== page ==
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Sanyo has pulled the wraps off its new 2014 line of HDTVs. The entire line supports 1080p resolution. Sanyo offers no 720p TVs or 4K TVs this year. All of the TVs in the line are LED backlit making them more power efficient than older CCFL TVs.
The new range includes sets that run from 24-inches up to 65-inches. Sanyo is selling the new line through Walmart and Sam's Club around the country. Features are shared across the entire range with the big difference being screen size. All of the TVs have three HDMI inputs.
Today Apple announced that it has expanded its Apple TV offerings to include several top channels from the A&E network. Apple TV users now have access to the Lifetime, A&E and History Channel apps but there is a catch. To view shows from these channels, Apple TV owners will also have to be active subscribers to a cable package that features them, specifically from DirecTV, Verizon FiOS, and Cablevision Optimum.
Today's additions are part of a larger build up of content that Apple has been pushing for the last few months in an effort to compete with Roku and Google's Chromecast. Unfortunately Apple TV content is still very limited, and with deals being made that force people to subscribe to cable to use features on the set-top box, I think that Apple TV will still remain in the niche market of Apple champions.
Reports are making the rounds that owners of the first generation Apple TV are having problems that are keeping them from connecting to iTunes. Users are reporting on the support forums for the device that performing standard fixes like reboots and restoring aren't fixing the connectivity issue.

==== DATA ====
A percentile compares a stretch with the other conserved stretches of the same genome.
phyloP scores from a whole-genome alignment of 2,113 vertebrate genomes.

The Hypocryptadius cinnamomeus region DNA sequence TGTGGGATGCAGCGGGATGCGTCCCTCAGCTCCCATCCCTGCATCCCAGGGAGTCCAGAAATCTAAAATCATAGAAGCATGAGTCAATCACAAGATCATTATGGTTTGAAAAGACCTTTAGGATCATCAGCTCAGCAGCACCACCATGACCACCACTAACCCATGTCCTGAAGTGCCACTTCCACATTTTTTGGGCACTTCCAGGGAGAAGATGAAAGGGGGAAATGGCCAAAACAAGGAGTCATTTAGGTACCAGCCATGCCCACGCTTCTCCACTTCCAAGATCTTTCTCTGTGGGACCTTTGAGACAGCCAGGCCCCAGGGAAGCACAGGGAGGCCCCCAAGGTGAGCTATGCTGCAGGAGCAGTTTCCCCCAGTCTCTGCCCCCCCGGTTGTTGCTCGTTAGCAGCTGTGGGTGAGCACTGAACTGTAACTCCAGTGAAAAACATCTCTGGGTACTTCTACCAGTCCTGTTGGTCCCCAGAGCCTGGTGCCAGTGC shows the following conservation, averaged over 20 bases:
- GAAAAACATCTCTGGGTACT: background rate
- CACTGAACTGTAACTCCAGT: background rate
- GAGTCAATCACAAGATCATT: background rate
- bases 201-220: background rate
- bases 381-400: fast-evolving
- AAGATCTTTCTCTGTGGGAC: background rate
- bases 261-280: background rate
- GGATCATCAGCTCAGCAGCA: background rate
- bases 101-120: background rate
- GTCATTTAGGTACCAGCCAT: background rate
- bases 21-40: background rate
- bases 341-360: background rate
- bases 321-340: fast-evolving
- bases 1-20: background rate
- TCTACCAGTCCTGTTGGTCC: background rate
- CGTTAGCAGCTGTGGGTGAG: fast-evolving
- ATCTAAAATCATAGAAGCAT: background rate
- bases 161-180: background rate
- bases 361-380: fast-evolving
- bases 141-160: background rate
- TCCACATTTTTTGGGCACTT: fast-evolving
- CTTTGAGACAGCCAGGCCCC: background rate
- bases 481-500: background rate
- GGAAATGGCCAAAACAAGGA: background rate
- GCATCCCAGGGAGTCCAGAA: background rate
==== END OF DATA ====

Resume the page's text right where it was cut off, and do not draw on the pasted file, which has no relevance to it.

The issue started about the same time iPhone users on iOS 6 reported they could no longer access FaceTime. Apple's fix for that issue was to tell people top upgrade to a newer version of iOS. Apple has yet to say officially when or if the first generation Apple TV device will be fixed.
Orange is the New Black is one of my favorite shows, so my personal recommendation is: if you haven't watched it, do it. You will not regret it, but Netflix has just unleashed the full trailer to season two, something you can watch below:
It looks great, continuing off of the massive cliffhanger of the first season. Orange is the New Black's season season debuts on June 6, where Netflix will do what all networks should do: making all of the episodes available at once.
Today Netflix announced that it has began streaming its first pieces of 4K content to customers with 2014 model 4K TVs that support the H.265/HEVC decoder. House of Cards gets the title of the first TV series to get streamed in 4K, and a couple of nature documentaries are also being offered in 4K. Unfortunately, those who have 4K televisions that were manufactured or bought in 2013 will not be able to enjoy these offerings from Netflix due to codec incompatibilities.
Website HDTVTest is reporting that the 4K streams coming from Netflix are being delivered at 15.6Mbp/s and show obvious signs of compression, but does look better than Netflix's previous high-quality offering of the so-called "SuperHD" format. Unfortunately there are just not enough 4K TVs out there at the moment for widespread testing results to call back to, but I feel that Netflix will have a long journey ahead before any full-quality 4K content is passed on to customers.
Being one of those people who love to tear things apart to see what makes them tick, I look forward to iFixit's new device teardown every time something new is released. This weeks Amazon Fire TV was no exception, but it is a little disappointing to say the least. iFixit managed the teardown in no time at all, and what was reveled is a single-board design that leaves little repair room that a DIYer would be capable of.